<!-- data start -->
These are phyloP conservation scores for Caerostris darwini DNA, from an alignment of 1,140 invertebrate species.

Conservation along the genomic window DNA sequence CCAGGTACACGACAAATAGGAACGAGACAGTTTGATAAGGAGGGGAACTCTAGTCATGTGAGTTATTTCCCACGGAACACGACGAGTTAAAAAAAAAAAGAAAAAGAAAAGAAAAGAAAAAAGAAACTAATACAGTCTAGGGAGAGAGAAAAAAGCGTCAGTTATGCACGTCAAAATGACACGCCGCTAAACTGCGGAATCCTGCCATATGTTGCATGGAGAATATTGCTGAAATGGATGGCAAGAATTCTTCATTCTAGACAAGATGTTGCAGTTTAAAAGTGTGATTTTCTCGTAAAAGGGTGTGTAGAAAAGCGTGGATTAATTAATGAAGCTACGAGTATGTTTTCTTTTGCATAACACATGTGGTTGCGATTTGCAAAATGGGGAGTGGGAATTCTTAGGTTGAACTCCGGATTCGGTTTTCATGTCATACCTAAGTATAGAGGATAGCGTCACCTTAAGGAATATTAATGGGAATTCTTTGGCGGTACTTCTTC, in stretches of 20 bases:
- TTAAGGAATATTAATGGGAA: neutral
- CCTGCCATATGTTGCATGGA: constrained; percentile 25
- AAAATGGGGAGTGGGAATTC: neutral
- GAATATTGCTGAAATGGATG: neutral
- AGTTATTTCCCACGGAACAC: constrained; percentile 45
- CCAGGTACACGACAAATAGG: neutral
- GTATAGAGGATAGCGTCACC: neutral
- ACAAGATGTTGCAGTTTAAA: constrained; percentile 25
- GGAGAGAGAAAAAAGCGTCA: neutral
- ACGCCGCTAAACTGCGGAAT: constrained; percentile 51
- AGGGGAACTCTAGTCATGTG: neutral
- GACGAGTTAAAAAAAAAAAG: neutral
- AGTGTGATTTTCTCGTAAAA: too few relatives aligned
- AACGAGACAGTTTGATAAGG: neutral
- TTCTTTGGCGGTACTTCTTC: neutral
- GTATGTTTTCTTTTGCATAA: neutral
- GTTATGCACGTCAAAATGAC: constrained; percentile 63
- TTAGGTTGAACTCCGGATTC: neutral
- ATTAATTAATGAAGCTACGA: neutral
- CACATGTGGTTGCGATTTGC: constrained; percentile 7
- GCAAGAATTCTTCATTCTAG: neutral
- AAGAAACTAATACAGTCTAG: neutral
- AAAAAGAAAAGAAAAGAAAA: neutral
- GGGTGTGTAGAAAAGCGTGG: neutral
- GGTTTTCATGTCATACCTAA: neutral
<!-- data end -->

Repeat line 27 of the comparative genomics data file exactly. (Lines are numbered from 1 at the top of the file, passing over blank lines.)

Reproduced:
- GGTTTTCATGTCATACCTAA: neutral